You enter the parameters of your moral compass by swiping right or left, Tinder-style, on various selected issues. Meanwhile, the app has already scored a whole host of companies on a 1 to 10 scale of moral goodness. Nudge For Change creator Aaron Hayes specifically cares about such issues as sustainability, LGBT equality, equal pay, racial justice and workers rights. What, though, if your morals actually conflict with each other?. "They do. And often," he told me. "The point of Nudge is to augment your awareness of what's around you."I'm not sure I like much of what's around me. I suspect that everyone's up to no good. I just don't always know what bad they're into.
Hayes is all too aware of this, "Sadly, this often means learning that even the greenest company treats their employees badly, or that sometimes there are no good options, We don't tell you what to do, That's your call, we just try to make you aware that you have choices, and leave the rest up to the user."It's as if a liberal and a libertarian had a baby, What, though, drove Hayes to offer this reality check?, This is your conscience speaking, "I'm a career IT guy who just had enough after the election," said Hayes, whose company is based in San Francisco, "I sat down and thought about what is likely next -- millions of people looking for a way to do something, but with no idea what to do, I figured, instead of saying stand up, go to protests, memorize these lists, scan those barcodes, and get involved in everything, I'd offer an option that you can put as much or as little energy into as you wanted."I began to respect iphone case etsy his self-awareness, especially when he admitted: "I care, but I'm lazy."How can you know, though, if Hayes himself isn't just some twisted politico looking to bend minds? He told me that users can track the sources on which the app bases its scores..
"You may not agree with our conclusions, but you can see exactly why we said it," he said. "If you don't agree, you can always add that business to your 'no nudge' list in the app and we won't bug you about it again."Ah, so you can suspend your guilt anytime you want. The idea here, of course, is to get retailers to change their moral standards. This may seem gloriously naive, but the world is ever evolving. And people can at least hope for, if not demand, slightly more goodness from companies. Currently, there's a small catch in the app. It only works in physical stores, so you can still exercise your duplicity on Amazon and buy the painfully immoral underwear you've always craved.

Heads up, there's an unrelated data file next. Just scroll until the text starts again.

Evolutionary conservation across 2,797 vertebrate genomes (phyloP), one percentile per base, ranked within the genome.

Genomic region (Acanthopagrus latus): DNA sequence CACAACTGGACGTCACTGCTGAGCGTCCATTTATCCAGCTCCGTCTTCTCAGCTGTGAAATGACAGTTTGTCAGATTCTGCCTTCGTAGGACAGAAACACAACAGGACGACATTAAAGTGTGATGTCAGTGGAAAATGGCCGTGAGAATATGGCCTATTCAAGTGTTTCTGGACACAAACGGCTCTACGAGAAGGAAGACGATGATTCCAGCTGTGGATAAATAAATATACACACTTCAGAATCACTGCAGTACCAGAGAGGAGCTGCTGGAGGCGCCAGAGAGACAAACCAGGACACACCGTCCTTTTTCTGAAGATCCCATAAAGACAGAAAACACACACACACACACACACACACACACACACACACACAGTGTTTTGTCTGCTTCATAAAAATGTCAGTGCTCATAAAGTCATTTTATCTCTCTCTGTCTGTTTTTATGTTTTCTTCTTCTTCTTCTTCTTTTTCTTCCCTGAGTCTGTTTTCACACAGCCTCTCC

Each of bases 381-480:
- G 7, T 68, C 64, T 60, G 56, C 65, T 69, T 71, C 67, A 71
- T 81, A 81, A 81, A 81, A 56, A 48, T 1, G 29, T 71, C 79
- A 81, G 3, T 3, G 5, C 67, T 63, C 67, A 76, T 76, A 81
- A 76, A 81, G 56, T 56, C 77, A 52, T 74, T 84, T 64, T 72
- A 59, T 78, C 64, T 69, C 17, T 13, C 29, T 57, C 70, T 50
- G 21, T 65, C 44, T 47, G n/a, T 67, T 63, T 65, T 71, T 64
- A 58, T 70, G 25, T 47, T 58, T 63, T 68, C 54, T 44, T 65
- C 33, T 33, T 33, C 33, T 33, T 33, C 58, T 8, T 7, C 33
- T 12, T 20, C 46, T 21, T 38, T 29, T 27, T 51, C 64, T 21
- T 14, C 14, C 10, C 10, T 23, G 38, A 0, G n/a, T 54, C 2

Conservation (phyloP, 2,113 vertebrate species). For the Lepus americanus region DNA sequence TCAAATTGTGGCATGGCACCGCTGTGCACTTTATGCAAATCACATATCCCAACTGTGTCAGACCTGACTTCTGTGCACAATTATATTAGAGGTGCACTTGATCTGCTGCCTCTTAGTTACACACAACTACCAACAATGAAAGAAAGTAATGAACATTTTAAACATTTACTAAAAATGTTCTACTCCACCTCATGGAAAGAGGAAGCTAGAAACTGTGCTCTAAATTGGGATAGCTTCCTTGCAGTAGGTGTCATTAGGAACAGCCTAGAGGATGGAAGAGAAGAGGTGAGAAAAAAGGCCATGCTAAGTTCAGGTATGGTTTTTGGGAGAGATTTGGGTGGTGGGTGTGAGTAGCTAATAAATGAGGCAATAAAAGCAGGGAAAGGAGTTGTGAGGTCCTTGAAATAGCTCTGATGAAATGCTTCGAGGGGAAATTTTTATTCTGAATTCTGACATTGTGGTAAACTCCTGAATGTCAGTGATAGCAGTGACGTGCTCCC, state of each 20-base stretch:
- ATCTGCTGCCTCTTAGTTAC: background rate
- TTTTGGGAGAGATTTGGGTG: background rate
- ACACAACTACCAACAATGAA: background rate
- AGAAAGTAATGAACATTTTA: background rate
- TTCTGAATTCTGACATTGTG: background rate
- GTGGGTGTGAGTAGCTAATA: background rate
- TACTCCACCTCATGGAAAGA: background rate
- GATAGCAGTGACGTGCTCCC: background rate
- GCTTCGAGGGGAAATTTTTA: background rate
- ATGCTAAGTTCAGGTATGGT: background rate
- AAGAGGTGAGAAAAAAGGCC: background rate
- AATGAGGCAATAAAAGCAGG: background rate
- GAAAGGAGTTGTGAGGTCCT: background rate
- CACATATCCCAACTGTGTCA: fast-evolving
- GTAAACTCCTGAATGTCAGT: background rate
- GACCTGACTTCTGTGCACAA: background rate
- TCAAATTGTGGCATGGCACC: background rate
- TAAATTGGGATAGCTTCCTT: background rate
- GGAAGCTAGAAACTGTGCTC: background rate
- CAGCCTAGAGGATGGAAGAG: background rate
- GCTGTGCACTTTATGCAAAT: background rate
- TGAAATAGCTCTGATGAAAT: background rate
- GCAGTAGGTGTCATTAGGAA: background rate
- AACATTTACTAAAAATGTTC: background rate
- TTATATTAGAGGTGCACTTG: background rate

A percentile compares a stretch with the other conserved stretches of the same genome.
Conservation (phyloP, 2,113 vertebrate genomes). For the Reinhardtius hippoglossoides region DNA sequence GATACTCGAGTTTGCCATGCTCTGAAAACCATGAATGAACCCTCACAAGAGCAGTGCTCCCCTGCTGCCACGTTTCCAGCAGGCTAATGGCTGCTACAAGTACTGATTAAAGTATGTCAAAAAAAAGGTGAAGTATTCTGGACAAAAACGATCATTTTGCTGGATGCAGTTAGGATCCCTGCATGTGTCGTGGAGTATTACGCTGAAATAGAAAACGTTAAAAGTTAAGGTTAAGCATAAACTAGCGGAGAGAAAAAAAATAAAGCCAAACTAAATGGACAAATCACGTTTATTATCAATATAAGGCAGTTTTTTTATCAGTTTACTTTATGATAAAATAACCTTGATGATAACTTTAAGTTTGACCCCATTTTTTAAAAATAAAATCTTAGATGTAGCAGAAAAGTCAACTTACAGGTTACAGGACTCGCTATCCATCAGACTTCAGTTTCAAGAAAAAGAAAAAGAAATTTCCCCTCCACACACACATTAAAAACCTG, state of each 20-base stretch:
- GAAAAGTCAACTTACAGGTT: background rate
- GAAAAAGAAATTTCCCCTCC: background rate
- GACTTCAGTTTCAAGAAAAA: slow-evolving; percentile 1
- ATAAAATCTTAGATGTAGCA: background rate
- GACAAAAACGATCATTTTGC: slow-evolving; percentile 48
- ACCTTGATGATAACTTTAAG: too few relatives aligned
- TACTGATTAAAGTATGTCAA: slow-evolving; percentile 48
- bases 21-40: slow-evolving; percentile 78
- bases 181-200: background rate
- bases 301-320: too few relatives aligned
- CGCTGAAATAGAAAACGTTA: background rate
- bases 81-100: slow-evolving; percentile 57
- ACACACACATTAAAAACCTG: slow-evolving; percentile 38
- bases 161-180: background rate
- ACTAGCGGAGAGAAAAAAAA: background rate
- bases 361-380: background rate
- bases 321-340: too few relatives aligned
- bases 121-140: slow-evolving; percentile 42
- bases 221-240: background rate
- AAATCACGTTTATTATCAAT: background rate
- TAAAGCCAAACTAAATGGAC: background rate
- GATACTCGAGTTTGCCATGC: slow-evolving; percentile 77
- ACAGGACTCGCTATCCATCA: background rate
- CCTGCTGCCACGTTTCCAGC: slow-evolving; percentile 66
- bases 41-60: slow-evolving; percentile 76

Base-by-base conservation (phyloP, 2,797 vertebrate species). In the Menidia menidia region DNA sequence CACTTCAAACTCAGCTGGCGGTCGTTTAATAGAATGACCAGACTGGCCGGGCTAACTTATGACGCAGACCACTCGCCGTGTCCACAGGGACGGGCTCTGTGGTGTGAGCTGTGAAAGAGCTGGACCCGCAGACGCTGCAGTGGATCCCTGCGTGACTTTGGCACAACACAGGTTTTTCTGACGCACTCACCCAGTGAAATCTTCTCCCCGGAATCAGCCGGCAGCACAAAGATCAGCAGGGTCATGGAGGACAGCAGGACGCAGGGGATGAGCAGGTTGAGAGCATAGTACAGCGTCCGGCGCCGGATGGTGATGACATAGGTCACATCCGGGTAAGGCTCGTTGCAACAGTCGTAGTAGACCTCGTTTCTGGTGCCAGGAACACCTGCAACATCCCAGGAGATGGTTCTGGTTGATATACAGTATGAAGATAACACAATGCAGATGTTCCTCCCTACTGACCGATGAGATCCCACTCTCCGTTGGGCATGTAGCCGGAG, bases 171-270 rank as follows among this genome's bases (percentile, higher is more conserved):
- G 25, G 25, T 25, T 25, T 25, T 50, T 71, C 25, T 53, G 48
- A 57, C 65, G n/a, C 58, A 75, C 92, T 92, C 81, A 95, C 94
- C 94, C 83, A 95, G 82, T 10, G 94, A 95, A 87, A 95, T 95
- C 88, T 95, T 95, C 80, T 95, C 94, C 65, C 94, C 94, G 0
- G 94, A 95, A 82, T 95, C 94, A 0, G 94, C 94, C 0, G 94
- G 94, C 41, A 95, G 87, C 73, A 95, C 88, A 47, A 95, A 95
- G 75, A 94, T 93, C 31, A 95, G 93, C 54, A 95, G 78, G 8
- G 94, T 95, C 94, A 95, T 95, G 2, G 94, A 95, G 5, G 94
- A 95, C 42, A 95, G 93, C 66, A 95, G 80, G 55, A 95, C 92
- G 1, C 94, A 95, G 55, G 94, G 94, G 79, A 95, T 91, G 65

If you're wondering which companies have a moral backbone -- according to the app -- and which have dark souls, I'll offer you a tease, On the dark side: Hobby Lobby and, oh, Chipotle, On the side of the angels: Ikea, iphone case etsy Batteries Not Included: The CNET team reminds us why tech is cool, CNET Magazine: Check out a sample of the stories in CNET's newsstand edition, Commentary: Nudge For Change is a new app that tries to hold you to your principles, Good luck with that, Technically Incorrect offers a slightly twisted take on the tech that's taken over our lives..
"Now that this technique is widely known, it's likely to pose a significant problem -- there are so many online services which use OAuth and it's difficult for them to fully vet all of the third-party applications out there," said Greg Martin, CEO of cybersecurity firm Jask, in an email. A typical phishing attack populates a website meant to trick you into typing your password, sending sensitive information to the thief or logging it in a database. With OAuth exploits, as in the case of the Google Docs scam, accounts can be hijacked without the user typing in anything. In the Google Docs scheme, the attacker created a fake version of Google Docs and asked for permission to read, write and access the victim's emails.